Observe, ask, seek to get marketing research

Research is an often feared tactic. Many business owners think it expensive and a waste of time. And undertaken with that point of view, is probably true. Many avoid customer service surveys and even the simple Net Promoter Score which is based on a single question: “Would you recommend this to a friend?” Just a simple question with highly complex ramifications. If seven out of ten say, “no,” then your business is failing to meet customer expectations. Meaning your business is vulnerable. You are just a hair away from failing.

Small enterprise’s new products and services are often built on “me too” knee-jerk response to societal or commercial trends, but not as often tested to validate a particular firm’s customers need the service.

With the tools of the Internet, it’s not hard to format a straight forward customer survey. Or find existing research.

So, if you want to gather a bit of insight, start with frank conversation with a few of your most longstanding customers. The ones who know you well. Ask them the big question: “What do you wish we would do better?” Don’t flinch or equivocate, listen. Record their answers. Either audio or by taking notes. Follow that question up with “What do you wish we could do to help your business grow?” OR “What do you wish we did that we don’t do now?” Then finally, “When have we served you best?”

In the last half-decade anthropologists have become essential partners to big business; observing everything from how customers interact with products to how they peruse shopping aisles. These observations provide fresh insights which lead to product innovation.

You can do the same thing if you have a retail store. (Note, if you’re doing this, be sure to have customer service people in the store so you don’t have to worry about customers being helped.) Practice observation. Really seeing without trying to figure out what you can do to make a sale. You may find that the display you most wanted your shoppers to see is never approached. Or that your too precise array of merchandise doesn’t invite handling.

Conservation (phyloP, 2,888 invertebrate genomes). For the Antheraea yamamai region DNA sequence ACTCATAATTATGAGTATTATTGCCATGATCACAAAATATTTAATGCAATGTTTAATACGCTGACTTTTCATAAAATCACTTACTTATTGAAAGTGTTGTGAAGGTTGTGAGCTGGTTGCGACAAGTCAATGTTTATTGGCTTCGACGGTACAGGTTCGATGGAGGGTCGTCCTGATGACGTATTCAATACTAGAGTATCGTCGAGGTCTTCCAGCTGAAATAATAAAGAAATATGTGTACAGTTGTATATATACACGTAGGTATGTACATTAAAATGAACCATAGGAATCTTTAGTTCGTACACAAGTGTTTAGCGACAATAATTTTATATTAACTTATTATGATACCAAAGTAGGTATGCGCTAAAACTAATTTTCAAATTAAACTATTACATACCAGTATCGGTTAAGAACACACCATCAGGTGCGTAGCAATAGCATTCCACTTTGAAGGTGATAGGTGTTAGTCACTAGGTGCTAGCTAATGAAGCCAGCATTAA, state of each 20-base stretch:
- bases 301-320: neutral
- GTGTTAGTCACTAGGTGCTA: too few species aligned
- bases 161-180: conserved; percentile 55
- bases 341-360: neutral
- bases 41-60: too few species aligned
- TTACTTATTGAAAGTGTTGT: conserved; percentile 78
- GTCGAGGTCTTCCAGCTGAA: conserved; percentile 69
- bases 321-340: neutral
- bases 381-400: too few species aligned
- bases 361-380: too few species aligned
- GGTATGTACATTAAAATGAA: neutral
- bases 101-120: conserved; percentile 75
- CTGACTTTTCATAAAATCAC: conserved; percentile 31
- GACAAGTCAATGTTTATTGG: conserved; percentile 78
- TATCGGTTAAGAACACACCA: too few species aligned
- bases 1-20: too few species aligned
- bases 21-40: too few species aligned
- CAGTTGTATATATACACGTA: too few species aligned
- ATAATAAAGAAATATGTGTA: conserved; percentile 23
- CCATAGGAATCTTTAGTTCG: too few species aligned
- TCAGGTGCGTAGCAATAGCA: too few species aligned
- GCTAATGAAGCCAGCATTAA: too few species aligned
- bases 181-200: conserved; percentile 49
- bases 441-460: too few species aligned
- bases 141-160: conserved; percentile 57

Getting help

Life has a way of detouring from childhood dreams. In my case, I’m not an archeologist, but a marketing consultant. And that’s great. I get to help talented business people make new discoveries every day.

If you don’t feel you have the neutrality, time or ability to observe or question your customers, we do. We can arrange customer interviews, observe customers on location or conduct in-depth surveys.

Now exactly how did they get those stones to Stonehenge?

Photo credit: Flickr user Bala Sivakumar, Smoking Stonehenge

With Content Marketing: Time Is On Your Side

Rolling Stones song a source of timely advice

Time is on my side Rolling Stones

Just as a young Mick Jagger sings in the Rolling Stones classic hit, ‘Time is on My Side,’ “You’ll come running back go me…” so it is with a long-term content marketing strategy. Well planned content keeps your customers coming back to you for advice and knowledge.